AaCAT1 of the yellow fever mosquito, Aedes aegypti: A novel histidine-specific amino acid transporter from the SLC7 family

Department of Biology and Institute of Applied Biosciences, New Mexico State University, Las Cruces, New Mexico 88003-8001, USA.
Journal of Biological Chemistry (Impact Factor: 4.57). 03/2011; 286(12):10803-13. DOI: 10.1074/jbc.M110.179739
Source: PubMed


Insect yolk protein precursor gene expression is regulated by nutritional and endocrine signals. A surge of amino acids in
the hemolymph of blood-fed female mosquitoes activates a nutrient signaling system in the fat bodies, which subsequently derepresses
yolk protein precursor genes and makes them responsive to activation by steroid hormones. Orphan transporters of the SLC7
family were identified as essential upstream components of the nutrient signaling system in the fat body of fruit flies and
the yellow fever mosquito, Aedes aegypti. However, the transport function of these proteins was unknown. We report expression and functional characterization of AaCAT1, cloned from the fat body of A. aegypti. Expression of AaCAT1 transcript and protein undergoes dynamic changes during postembryonic development of the mosquito. Transcript expression
was especially high in the third and fourth larval stages; however, the AaCAT1 protein was detected only in pupa and adult
stages. Functional expression and analysis of AaCAT1 in Xenopus oocytes revealed that it acts as a sodium-independent cationic amino acid transporter, with unique selectivity to l-histidine at neutral pH (K0.5l-His = 0.34 ± 0.07 mm, pH 7.2). Acidification to pH 6.2 dramatically increases AaCAT1-specific His+-induced current. RNAi-mediated silencing of AaCAT1 reduces egg yield of subsequent ovipositions. Our data show that AaCAT1 has notable differences in its transport mechanism
when compared with related mammalian cationic amino acid transporters. It may execute histidine-specific transport and signaling
in mosquito tissues.

Download full-text


Available from: Geoffrey M Attardo, Apr 05, 2014
  • Source
    • "This structure, however, also differs from that of the cationic amino acid transporters (CATs) and glycoprotein-associated amino acid transporters (gpaATs) family (SLC7). In the latter families, CAT proteins (SLC7A1–A4) possess 14 TMDs and gpaAT proteins (SLC7A5–A11) possess 12 TMDs (Verrey et al. 2004; Closs et al. 2006; Hansen et al. 2011). However, further structural analyses are needed here to verify the predicted structure of CCC9. "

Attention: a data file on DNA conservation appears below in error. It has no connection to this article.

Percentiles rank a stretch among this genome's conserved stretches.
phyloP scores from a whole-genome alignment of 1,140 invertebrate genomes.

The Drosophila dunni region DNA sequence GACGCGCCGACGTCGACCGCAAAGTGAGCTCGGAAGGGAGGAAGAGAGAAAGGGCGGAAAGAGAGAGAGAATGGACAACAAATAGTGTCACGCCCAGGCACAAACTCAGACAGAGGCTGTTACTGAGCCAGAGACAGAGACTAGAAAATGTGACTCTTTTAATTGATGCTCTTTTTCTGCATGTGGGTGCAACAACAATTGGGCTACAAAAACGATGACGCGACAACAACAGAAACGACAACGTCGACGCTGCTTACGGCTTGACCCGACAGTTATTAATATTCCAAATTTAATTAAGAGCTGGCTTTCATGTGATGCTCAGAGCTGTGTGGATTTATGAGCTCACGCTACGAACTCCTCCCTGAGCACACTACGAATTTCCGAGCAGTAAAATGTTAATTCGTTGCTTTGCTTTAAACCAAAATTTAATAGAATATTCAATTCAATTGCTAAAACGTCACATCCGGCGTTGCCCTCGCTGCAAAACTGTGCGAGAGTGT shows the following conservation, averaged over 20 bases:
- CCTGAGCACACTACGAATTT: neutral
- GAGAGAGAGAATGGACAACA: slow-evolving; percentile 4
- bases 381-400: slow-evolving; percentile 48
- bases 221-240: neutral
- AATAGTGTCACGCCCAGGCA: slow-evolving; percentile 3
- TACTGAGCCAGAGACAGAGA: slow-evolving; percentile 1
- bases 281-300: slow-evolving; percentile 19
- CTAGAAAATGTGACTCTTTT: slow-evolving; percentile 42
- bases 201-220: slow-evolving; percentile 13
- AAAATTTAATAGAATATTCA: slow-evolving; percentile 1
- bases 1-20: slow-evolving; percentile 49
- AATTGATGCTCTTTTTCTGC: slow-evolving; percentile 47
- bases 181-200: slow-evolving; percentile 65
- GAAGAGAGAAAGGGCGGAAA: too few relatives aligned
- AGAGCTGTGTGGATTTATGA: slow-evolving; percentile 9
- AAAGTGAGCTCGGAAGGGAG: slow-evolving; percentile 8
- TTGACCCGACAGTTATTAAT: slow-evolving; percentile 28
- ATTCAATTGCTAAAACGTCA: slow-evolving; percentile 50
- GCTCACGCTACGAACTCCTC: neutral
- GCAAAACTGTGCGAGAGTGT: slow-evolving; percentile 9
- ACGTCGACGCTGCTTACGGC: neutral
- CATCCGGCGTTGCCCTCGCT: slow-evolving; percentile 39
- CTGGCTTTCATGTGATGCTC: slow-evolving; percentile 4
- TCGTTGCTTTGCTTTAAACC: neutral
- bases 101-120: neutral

[Show abstract] [Hide abstract]
    ABSTRACT: The cation chloride cotransporter (CCCs) family comprises of four subfamilies - K(+)-Cl(-) cotransporters (KCCs), Na(+)-K(+)-2Cl(-) cotransporters (NKCCs), Na(+)-Cl(-) cotransporters (NCCs) - and possibly two additional members - cation chloride cotransporter interacting protein (CIP1) and polyamine transporters (CCC9) - as well. Altogether, CCCs can play essential physiological roles in transepithelial ion reabsorption and secretion, cell volume regulation and inhibitory neurotransmission and so are present across all domains of life. To gain insight into the evolution of this family, we performed a comprehensive phylogenetic analysis using publically available genomic information. Our results clearly support CIP1 as being a true CCC based on shared evolutionary history. By contrast, the status of CCC9 in this regard remains equivocal. We also reveal the existence of a single ancestral CCC gene present in Archaea, from which numerous duplication events at the base of archaeans and eukaryotes lead to the divergence and subsequent neofunctionalization of the paralogous CCC subfamilies. A diversity of ensuing gene-loss events resulted in the complex distribution of CCCs present across the different taxa. Importantly, the occurrence of KCCs in "basal" metazoan taxa like sponges, would allow an early formation of fast hyperpolarizing neurotransmission in metazoans. Gene duplications within the CCC subfamilies in vertebrates (KCCs, NKCCs and NCCs in particular) lend further evidence to the 2R hypothesis of two rounds of genome duplication at the base of the vertebrate lineage, especially in concert with our syntenic cluster analyses. This increased number of KCCs, NKCCs and NCCs isoforms facilitates their further, important subfunctionalization in the vertebrate lineage.